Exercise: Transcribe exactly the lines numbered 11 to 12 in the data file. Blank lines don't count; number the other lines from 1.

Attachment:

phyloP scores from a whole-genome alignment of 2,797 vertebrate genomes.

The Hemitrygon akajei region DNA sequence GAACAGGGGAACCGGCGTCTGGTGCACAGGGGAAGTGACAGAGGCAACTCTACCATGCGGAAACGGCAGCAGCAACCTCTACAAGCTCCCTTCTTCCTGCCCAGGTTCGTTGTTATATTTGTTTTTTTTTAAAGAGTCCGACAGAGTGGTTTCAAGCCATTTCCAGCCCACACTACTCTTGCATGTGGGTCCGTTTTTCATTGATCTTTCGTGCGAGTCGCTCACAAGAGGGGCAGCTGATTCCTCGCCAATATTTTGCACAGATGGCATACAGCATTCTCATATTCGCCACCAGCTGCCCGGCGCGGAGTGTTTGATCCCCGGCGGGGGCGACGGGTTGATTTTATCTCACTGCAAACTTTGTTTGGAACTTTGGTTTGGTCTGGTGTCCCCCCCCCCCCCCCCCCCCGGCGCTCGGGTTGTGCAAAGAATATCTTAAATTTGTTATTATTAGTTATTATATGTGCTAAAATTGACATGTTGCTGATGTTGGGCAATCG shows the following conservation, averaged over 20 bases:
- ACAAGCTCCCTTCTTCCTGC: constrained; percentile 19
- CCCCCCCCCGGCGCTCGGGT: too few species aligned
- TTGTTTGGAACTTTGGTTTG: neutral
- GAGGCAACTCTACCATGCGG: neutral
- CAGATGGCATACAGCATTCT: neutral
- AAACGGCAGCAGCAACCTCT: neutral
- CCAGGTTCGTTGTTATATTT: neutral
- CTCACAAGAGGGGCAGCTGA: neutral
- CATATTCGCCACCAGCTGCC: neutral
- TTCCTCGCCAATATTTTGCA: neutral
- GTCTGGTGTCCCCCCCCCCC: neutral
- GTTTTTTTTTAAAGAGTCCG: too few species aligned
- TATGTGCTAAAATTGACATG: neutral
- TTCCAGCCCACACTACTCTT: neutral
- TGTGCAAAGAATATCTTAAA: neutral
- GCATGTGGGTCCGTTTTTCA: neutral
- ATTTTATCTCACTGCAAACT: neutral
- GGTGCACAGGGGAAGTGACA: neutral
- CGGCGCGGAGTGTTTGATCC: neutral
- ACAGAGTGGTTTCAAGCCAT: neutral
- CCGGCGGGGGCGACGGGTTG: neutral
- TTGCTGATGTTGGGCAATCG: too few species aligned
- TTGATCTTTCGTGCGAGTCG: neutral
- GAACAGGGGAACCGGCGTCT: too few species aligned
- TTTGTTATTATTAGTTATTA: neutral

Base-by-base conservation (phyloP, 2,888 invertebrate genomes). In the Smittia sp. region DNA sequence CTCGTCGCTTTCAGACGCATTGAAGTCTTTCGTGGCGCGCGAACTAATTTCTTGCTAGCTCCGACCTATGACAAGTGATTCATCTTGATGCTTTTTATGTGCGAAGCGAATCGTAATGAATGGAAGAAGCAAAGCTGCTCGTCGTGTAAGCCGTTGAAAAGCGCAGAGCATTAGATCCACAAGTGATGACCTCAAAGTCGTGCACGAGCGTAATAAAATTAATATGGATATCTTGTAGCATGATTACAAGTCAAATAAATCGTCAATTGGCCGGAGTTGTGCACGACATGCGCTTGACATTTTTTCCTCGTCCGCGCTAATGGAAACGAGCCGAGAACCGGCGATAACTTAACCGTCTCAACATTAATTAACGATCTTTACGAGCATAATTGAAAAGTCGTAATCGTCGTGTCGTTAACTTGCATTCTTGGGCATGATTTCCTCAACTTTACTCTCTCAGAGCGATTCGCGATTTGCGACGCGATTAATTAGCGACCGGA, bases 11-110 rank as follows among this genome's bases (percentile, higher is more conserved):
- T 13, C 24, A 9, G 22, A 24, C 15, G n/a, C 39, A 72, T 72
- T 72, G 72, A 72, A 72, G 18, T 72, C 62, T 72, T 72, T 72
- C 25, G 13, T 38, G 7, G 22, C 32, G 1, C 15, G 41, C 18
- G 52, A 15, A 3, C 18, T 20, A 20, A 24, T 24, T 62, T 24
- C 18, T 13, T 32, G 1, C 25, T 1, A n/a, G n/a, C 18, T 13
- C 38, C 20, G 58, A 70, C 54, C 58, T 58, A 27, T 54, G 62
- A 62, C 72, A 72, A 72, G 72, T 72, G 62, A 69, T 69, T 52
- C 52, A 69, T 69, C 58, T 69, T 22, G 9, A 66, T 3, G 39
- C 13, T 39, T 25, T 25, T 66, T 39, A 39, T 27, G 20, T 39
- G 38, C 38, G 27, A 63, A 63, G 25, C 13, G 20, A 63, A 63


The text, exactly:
- CATATTCGCCACCAGCTGCC: neutral
- TTCCTCGCCAATATTTTGCA: neutral